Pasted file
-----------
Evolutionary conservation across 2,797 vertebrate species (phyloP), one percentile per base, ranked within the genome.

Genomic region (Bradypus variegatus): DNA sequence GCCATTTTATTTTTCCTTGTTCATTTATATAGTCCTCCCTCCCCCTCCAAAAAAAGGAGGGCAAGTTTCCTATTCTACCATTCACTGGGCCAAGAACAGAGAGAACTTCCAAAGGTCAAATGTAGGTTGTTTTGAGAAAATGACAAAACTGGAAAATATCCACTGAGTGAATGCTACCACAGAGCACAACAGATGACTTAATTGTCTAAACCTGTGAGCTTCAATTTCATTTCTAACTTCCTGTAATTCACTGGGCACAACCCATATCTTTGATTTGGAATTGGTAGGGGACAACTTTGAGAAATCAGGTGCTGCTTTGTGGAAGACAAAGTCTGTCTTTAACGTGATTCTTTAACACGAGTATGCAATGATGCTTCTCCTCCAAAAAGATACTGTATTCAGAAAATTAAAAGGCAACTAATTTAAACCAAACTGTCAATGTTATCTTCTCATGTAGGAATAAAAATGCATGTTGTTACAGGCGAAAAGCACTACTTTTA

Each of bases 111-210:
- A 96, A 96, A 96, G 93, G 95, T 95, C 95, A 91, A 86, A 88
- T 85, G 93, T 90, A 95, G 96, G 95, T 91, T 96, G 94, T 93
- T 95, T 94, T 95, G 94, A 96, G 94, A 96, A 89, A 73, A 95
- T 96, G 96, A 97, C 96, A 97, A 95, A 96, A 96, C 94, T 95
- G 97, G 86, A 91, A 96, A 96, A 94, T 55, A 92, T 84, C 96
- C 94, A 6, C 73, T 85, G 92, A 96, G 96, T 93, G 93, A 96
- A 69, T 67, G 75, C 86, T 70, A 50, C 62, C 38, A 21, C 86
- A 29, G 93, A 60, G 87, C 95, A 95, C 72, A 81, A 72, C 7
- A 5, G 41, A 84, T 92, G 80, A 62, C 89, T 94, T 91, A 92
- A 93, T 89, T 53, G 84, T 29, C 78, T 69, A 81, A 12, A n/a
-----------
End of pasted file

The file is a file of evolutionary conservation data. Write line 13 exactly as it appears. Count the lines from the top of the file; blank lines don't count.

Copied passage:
- A 93, T 89, T 53, G 84, T 29, C 78, T 69, A 81, A 12, A n/a